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Trans Awareness Week: How CSU celebrates trans resilience

Trans+Awareness+Week%3A+How+CSU+celebrates+trans+resilience
Collegian | Eli Crocker

For many Colorado State University students, having a community on campus is one of the most important parts of the college experience. Queer and transgender students often find this within the Pride Resource Center.

Transgender Awareness Week takes place each year the week before Transgender Day of Remembrance Nov. 20. CSU’s Pride Resource Center hosted a remembrance event Nov. 16 in addition to providing support and resources to trans students on a regular basis. Trans Awareness Week is crucial to a community that is consistently resilient in the face of adversity, and it highlights the importance of remembering transgender individuals who came before as well as those in future generations. 

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Airi Bowden, a fifth-year agricultural education literacy major and PRC student staff member, spoke about how ze has both experienced and observed resiliency within the trans community.

“Resiliency is generally in the face of hardships — otherwise we wouldn’t need to be resilient, it would just be existing,” Bowden said. “Having things like Trans Day of Remembrance is acknowledging that there’s a lot of grief around this but also … the future of trans people.”

Creating safe spaces is incredibly important in encouraging and fostering resiliency.

“Not utilized often is holding space for things that have happened to the trans community and acknowledging that everything isn’t right in the world,” Bowden said. “You can’t move past it if you haven’t, like, acknowledged that it’s a problem.”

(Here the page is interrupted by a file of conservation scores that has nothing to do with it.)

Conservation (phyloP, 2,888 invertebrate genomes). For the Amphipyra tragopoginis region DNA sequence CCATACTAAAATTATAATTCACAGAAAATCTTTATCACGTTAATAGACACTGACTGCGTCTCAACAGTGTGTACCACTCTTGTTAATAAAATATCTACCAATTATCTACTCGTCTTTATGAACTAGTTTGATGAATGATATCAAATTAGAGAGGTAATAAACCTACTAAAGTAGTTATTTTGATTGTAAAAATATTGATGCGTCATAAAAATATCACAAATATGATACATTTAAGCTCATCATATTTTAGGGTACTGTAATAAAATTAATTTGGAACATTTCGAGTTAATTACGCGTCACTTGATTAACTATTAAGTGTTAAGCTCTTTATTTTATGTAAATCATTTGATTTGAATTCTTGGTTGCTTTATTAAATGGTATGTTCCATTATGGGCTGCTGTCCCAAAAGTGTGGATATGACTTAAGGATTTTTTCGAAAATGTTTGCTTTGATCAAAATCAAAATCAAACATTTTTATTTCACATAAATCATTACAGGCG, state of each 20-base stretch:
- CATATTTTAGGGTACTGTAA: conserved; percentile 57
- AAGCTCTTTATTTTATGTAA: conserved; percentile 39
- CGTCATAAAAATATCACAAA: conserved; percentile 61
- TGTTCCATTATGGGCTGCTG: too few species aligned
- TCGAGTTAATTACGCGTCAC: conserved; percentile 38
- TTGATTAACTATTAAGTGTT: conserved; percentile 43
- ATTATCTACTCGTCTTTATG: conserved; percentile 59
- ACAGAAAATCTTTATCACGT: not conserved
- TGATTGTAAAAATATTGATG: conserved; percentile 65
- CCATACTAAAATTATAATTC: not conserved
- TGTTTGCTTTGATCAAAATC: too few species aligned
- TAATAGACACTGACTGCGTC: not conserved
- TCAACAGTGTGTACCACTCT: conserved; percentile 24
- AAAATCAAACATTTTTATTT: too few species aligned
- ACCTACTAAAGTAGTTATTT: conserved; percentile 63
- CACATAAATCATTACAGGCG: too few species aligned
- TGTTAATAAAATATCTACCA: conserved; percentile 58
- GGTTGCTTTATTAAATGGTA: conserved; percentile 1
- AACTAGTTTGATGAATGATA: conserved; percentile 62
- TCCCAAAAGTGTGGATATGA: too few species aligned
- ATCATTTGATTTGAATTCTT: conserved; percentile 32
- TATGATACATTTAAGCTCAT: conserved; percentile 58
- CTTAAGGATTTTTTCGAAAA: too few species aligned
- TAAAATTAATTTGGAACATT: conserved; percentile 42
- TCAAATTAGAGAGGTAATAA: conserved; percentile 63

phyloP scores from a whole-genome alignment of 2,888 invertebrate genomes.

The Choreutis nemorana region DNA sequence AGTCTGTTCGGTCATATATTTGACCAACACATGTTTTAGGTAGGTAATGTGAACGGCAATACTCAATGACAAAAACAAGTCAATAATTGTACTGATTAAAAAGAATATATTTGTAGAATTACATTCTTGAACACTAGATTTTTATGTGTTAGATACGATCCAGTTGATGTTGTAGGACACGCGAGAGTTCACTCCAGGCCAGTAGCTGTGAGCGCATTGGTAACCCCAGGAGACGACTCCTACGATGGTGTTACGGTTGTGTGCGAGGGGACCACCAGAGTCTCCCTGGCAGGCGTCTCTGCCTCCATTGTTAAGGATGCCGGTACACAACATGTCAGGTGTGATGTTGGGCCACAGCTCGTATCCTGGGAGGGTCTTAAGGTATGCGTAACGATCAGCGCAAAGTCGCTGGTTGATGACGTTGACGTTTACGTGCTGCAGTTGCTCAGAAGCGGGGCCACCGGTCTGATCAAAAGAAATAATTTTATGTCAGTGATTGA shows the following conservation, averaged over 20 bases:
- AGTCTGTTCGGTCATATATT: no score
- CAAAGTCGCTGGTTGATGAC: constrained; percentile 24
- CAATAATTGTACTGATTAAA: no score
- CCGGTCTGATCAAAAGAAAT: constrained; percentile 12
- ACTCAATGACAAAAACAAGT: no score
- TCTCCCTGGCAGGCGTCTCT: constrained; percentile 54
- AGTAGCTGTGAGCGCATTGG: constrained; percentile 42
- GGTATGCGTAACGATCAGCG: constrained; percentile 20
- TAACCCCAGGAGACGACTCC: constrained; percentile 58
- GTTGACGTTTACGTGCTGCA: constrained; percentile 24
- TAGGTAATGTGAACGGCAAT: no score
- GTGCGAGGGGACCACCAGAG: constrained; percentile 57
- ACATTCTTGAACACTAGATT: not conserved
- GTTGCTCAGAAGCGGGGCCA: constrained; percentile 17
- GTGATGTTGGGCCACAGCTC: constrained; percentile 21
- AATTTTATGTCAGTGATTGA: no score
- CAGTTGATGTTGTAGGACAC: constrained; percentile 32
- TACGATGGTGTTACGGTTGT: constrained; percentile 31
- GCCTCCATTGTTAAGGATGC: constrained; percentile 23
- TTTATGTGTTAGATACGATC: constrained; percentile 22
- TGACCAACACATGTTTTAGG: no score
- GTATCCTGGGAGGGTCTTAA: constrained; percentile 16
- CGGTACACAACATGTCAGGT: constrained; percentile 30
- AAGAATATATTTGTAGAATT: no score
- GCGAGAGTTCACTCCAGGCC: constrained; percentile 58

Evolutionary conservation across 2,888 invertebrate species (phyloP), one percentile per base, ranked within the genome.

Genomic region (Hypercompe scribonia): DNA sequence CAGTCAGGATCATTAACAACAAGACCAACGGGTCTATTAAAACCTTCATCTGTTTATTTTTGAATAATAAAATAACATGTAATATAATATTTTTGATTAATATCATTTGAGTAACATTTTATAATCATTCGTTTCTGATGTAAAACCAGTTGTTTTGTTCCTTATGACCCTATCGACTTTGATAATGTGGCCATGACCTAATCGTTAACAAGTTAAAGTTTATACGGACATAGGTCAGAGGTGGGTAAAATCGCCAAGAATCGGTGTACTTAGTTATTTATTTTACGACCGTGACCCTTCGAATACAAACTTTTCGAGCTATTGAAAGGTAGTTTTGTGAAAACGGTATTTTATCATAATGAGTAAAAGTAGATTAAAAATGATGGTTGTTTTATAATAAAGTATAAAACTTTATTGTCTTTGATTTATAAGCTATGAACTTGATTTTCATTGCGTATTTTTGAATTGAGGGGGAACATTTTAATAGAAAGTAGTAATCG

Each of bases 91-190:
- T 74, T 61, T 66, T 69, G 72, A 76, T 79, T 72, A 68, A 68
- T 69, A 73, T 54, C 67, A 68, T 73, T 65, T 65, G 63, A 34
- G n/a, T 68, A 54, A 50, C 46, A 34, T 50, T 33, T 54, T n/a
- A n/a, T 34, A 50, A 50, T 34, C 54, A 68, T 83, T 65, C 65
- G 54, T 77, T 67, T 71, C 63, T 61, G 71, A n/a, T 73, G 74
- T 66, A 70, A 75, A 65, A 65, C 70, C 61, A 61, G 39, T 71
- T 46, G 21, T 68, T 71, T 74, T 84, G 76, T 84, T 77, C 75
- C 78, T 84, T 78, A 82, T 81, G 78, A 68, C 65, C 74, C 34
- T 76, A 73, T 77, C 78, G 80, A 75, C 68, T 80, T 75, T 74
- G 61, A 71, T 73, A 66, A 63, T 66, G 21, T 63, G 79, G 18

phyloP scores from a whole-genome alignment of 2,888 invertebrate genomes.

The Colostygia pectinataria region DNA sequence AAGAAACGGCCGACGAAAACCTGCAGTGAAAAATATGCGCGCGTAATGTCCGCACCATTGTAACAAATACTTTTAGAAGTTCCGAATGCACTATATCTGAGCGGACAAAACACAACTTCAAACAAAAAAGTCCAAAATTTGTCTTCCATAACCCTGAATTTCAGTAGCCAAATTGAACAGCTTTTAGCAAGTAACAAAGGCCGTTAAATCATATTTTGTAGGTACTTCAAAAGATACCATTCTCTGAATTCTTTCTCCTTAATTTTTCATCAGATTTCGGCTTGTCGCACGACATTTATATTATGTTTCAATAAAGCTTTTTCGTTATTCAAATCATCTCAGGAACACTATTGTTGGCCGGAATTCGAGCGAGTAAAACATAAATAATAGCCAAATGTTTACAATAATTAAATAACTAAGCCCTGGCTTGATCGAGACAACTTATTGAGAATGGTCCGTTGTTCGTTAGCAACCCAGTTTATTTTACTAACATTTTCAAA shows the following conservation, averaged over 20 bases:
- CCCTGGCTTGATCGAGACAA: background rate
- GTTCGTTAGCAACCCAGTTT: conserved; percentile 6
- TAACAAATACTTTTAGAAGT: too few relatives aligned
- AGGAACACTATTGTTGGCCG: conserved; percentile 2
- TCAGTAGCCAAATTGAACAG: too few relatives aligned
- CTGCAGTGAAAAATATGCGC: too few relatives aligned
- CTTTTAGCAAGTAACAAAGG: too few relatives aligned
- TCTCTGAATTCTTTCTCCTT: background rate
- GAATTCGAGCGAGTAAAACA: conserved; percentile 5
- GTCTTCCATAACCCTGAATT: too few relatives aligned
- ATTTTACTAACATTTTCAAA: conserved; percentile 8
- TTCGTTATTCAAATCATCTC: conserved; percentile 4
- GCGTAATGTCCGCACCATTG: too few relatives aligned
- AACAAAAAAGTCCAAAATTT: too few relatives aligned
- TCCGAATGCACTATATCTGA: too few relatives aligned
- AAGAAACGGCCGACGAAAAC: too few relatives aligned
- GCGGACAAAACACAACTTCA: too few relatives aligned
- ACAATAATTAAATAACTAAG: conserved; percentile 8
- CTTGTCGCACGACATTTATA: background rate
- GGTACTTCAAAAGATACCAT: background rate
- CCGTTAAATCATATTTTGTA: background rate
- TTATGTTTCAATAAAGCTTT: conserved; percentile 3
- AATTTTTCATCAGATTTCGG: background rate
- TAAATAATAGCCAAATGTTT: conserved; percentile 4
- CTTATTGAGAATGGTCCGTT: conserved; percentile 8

PRC Director Maggie Hendrickson spoke on the importance of the event and how they wanted to make sure Trans Day of Remembrance events were as inclusive as possible. 

“This event was originally created because many trans people are not honored or remembered in death or are even misgendered in death,” Hendrickson said. “So this is an example of chosen family and community care within the queer and trans communities.”

“We work with local organizations like (Northern Colorado) Equality, SPLASH (Supporting Pride Learning and Social Happenings), PFLAG (Federation of Parents and Friends of Lesbians and Gays), Eclectic and others to make sure this event is truly a Northern Colorado event, not just a CSU event,” Hendrickson said.

The PRC frequently works on issues within the queer and trans communities, but there is always work to be done by both members of the community and allies. 

Fourth-year art student Reagan Amberg is one of the graphic designers for the PRC.

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“One thing to work on in trans communities is just broadening our perspective on what it means to be trans, … recognizing and giving space to BIPOC trans people and not making it a white-dominated space,” Amberg said.

Devy Winder is a first-year computer science student who spends time hanging out in the PRC and has also attended voice workshops that the PRC hosts — one of the many resources available to trans students. 

“When I go to these voice workshops, I’ve seen people looking to better themselves and to persist, to keep being themselves, even when it’s difficult,” Winder said. “I think it’s a good thing those resources are offered.”

While CSU as an institution makes an effort to be inclusive and provide a safe space for LGBTQIA+ students, it doesn’t always feel that way to some queer students.

“Sometimes the university could make better communications about our community,” Winder said. “I’m a person, not just a fancy acronym.”

Within the CSU community, there is queer and trans representation all across campus and beyond.

“There is an unprecedented amount of being unafraid to be present and out,” Winder said. “Being there for each other in the face of the many struggles we face with gender dysphoria or social discrimination and things like that, to just have each other’s back and to be shoulders for each other.” 

Emphasizing the importance of this week is crucial for the Pride Resource Center and its staff.

“The goal of TDOR is to honor the lives of trans people who have died in the past year due to anti-trans violence and to look to a future where less violence occurs against our community,” Hendrickson said.

Reach Aubree Miller at life@collegian.com or on Twitter @CSUCollegian.

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